According to Telsyte, the market opportunity for telephony vendors and service providers was linked to a lengthy sales cycle, because organisations, on an average, upgraded their telephone systems once every five years. It also found that 37 per cent of organisations had no plans to deploy UC and a further 6 per cent had a five-year roadmap, indicating CIOs were reluctant to take on a UC project. The void was being filled by various public communications tools.
Australian businesses were already looking at mobile UC as the next aggressive business tool. A majority of the organisations surveyed had integrated mobile devices with their UC implementations, but the total number of deployments was still low. Gedda said the leading type of videoconferencing was software on a regular PC or notebook with a video camera. This indicated a preference to use videoconferencing along with regular applications instead of only a dedicated system.
Microsoft’s acquisition of Skype was an endorsement of the reach of consumer-oriented communications software. The company had already started integrating its Lync server with Skype. Other UC vendors too, could increase their relevance by integrating with popular consumer communication services.
Skype has long been the favourite tool of small businesses looking to collaborate cheaply. It’s not the best tool in the world, but it’s pretty cheap and easy to set up, and it’s brain dead to use. Plus, when you start using it, you quickly discover that there’s a wide ecosystem of others using it — which is all the more incentive to jump on board. Free calls and videoconferences are free calls and videoconferences, after all.
For these reasons, I’m not surprised at all to see the tool percolating further into the enterprise. One of the longest trends within enterprise IT has been users covertly deploying tools which their IT department won’t, in order to gain higher levels of efficiency and productivity from their workplace technology systems. I personally have bucked the system at most of the organisations I’ve worked at to deploy software like Mozilla Firefox, in order to avoid having to deploy legacy browsers like Internet Explorer 6.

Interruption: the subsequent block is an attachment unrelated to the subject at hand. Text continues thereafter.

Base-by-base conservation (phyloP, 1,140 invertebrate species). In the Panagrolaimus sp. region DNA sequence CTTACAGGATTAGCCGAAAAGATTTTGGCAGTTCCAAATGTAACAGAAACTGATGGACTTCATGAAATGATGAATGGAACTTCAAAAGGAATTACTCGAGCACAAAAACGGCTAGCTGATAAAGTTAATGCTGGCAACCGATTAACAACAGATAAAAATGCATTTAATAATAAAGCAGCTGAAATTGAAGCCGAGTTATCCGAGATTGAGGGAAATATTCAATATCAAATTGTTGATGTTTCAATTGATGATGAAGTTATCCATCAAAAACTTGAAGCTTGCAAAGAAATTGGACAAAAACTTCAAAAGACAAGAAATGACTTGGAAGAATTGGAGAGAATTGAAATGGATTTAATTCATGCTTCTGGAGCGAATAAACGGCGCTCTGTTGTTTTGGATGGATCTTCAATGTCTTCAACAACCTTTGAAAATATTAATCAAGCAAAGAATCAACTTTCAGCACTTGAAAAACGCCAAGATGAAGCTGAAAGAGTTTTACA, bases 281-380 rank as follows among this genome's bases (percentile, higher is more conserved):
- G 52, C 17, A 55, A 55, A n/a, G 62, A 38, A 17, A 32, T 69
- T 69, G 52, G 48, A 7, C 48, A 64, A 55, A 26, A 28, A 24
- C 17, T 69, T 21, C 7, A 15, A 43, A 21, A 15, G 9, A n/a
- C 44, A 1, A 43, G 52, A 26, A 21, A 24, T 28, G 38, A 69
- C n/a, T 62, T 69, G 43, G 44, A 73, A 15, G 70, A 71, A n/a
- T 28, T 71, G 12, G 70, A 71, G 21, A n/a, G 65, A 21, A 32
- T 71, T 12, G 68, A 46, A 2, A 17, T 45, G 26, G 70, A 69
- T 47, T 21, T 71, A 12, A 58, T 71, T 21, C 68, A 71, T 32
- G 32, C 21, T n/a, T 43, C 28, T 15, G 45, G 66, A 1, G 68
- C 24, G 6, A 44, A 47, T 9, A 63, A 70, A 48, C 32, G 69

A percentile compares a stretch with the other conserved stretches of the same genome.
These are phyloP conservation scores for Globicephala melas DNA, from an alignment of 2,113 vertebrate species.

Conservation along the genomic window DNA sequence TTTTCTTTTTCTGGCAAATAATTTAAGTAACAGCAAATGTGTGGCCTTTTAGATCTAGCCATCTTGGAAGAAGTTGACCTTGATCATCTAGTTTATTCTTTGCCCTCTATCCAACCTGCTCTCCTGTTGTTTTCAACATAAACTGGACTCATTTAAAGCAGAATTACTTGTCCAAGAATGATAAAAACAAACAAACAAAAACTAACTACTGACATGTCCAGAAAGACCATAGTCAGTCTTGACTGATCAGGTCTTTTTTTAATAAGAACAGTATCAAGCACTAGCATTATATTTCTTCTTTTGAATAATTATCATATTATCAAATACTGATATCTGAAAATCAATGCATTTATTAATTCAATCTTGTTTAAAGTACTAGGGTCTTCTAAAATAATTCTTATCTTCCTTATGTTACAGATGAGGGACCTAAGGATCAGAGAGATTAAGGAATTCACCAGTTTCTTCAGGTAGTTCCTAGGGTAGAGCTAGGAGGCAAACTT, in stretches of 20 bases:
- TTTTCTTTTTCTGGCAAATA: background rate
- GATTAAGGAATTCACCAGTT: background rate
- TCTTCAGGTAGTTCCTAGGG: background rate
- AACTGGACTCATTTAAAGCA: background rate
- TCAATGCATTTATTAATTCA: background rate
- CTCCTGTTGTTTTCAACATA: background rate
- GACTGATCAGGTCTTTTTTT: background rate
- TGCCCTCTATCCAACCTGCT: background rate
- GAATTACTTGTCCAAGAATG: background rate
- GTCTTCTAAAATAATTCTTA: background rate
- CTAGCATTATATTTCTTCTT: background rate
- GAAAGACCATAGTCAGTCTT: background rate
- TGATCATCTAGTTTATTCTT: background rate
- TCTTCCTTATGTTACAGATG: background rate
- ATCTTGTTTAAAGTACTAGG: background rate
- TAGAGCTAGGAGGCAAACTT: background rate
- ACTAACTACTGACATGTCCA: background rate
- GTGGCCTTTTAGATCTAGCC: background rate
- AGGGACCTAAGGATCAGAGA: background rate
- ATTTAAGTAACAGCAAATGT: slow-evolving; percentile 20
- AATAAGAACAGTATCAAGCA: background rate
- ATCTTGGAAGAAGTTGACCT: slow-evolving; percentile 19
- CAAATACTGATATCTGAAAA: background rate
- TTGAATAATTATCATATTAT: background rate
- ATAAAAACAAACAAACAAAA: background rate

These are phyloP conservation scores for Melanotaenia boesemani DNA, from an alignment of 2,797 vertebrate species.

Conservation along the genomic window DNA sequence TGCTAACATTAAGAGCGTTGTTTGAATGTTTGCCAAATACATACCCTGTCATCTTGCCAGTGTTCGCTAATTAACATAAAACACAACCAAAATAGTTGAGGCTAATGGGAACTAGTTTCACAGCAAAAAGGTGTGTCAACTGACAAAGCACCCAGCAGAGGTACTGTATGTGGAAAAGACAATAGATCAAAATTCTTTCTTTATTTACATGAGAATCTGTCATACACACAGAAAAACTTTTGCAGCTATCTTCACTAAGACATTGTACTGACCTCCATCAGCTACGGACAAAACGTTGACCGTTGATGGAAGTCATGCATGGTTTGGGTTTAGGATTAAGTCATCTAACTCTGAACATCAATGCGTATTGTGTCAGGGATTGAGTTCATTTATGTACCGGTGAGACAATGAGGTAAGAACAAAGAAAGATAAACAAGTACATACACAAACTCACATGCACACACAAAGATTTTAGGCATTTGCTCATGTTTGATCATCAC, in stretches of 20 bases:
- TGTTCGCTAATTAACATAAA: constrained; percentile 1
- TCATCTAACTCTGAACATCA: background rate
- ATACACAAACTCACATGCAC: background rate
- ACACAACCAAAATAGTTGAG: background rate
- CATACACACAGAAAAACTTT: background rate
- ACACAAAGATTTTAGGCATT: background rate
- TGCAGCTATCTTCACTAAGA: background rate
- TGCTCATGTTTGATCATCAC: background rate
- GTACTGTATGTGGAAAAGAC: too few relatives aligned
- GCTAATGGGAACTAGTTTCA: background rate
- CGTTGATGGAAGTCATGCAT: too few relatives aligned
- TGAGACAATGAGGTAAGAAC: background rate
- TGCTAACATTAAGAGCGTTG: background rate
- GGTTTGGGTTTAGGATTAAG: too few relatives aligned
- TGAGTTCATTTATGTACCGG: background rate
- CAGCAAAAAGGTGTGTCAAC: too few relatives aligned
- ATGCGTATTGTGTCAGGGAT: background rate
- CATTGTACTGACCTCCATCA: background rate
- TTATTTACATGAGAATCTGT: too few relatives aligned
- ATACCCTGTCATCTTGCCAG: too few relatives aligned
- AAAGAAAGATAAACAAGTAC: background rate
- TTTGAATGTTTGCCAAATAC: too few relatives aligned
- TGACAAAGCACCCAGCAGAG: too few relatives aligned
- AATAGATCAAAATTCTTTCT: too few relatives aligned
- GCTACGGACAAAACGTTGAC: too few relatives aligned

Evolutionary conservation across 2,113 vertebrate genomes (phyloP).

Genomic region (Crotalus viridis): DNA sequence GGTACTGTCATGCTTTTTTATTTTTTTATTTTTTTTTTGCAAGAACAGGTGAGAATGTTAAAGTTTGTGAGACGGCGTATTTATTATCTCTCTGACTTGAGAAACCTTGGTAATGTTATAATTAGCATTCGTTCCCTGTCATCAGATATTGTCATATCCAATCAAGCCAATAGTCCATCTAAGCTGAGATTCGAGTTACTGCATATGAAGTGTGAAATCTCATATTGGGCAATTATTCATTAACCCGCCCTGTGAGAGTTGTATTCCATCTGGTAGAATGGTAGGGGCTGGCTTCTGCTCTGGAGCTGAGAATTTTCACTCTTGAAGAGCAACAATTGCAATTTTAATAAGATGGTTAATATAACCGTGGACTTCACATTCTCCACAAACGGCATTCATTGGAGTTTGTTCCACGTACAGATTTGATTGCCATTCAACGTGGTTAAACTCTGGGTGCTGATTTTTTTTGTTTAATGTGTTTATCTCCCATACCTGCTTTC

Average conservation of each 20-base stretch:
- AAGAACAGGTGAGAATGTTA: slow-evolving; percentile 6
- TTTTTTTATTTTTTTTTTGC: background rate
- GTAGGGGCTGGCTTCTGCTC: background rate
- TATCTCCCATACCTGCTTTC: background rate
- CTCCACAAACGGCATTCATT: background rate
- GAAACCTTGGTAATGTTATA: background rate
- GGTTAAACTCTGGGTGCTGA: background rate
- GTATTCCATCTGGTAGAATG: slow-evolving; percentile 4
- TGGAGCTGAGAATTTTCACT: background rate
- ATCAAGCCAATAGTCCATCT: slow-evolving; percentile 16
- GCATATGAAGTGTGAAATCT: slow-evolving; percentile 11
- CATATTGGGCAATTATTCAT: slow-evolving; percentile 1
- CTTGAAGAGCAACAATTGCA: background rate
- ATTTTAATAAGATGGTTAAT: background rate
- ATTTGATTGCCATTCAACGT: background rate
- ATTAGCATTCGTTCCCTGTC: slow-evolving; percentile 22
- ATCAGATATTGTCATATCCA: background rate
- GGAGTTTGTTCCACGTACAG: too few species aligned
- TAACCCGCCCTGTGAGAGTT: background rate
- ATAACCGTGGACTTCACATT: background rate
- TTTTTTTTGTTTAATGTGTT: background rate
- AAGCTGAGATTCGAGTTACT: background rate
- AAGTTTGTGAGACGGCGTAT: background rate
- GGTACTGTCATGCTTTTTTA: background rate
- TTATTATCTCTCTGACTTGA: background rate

Companies such as Jetstar, which are moving away from having physical telephone handsets on desks, have for several years been showing large Australian organisations that in many cases, they may not actually have to deploy much of the physical infrastructure commonly believed to be necessary for unified communications in enterprises. And now vendors such as Skype — which after all, is a globally scalable system with millions of users — is showing the potential of cloud telephony. Many workers, put simply, will never need complex enterprise-grade UC technology, when so much of that functionality is available via platforms like Skype.
Of course, all of this will make IT departments very uncomfortable. Skype does have some corporate management tools, but they’re very immature. However, the future of technology in large corporations simply does not revolve around the IT department — a fact technology workers will have to get comfortable with ;)
Opinion/analysis by Renai LeMay
Blog, Policy + Politics - Jul 31, 2015 12:43 - 0 Comments
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Blog, Enterprise IT - Jul 31, 2015 14:16 - 1 Comment